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Verse 14. But and if ye suffer for righteousness' sake. Implying that though, in general, a holy character would constitute safety, yet that there was a possibility that they might suffer persecution. Comp. See Barnes "Mt 5:10"

See Barnes "2 Ti 3:12".


Happy are ye. Perhaps alluding to what the Saviour says in Mt 5:10: "Blessed are they which are persecuted for righteousness' sake." On the meaning of the word happy or blessed, See Barnes "Mt 5:3".

The meaning here is, not that they would find positive enjoyment in persecution on account of righteousness, but that they were to regard it as a blessed condition; that is, as a condition that might be favourable to salvation; and they were not therefore, on the whole, to regard it as an evil.

And be not afraid of their terror. Of anything which they can do to cause terror. There is evidently an allusion here to Isa 8:12,13: "Neither fear ye their fear, nor be afraid. Sanctify the Lord of hosts himself; and let him be your fear, and let him be your dread." See Barnes "Isa 8:12, seq. Comp. Isa 51:12 Mt 10:28.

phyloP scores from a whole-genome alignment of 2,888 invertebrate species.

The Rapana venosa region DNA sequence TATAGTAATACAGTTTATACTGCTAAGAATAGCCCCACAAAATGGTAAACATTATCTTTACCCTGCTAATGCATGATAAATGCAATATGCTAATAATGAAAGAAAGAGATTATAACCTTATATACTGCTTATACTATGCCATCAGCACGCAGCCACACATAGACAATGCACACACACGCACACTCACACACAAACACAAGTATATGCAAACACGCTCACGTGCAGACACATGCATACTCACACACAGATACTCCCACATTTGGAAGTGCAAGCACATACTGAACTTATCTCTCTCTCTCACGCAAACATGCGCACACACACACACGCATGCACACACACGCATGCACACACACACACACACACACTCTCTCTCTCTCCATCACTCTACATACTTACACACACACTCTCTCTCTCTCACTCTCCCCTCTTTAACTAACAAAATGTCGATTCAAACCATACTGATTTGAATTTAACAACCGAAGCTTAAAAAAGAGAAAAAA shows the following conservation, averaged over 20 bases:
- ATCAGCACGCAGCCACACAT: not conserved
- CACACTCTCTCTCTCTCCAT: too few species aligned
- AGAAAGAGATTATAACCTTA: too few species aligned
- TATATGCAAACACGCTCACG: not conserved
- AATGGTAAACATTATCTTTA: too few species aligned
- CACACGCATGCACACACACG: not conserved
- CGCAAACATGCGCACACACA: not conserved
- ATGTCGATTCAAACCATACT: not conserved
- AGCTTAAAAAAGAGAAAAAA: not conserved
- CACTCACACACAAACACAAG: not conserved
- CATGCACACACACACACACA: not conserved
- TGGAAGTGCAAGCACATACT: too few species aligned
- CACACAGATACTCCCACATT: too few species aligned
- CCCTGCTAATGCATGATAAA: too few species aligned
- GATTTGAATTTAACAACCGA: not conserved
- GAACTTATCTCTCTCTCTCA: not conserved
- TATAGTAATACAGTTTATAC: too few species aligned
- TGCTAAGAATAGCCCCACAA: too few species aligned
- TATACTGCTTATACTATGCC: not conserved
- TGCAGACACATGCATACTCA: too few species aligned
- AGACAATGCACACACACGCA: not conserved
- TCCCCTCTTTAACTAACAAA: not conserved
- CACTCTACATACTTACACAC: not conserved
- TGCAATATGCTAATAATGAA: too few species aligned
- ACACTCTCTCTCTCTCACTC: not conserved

Neither be troubled. With apprehension of danger. Compare See Barnes "Joh 14:1".

If we are true Christians, we have really no reason to be alarmed in view of anything that can happen to us. God is our protector, and he is abundantly able to vanquish all our foes; to uphold us in all our trials; to conduct us through the valley of death, and to bring us to heaven. "All things are yours; whether Paul, or Apollos, or Cephas, or the world, or life, or death, or things present or things to come," 1 Co 3:21,22.

{a} "be not afraid" Isa 8:12,13; 51:12

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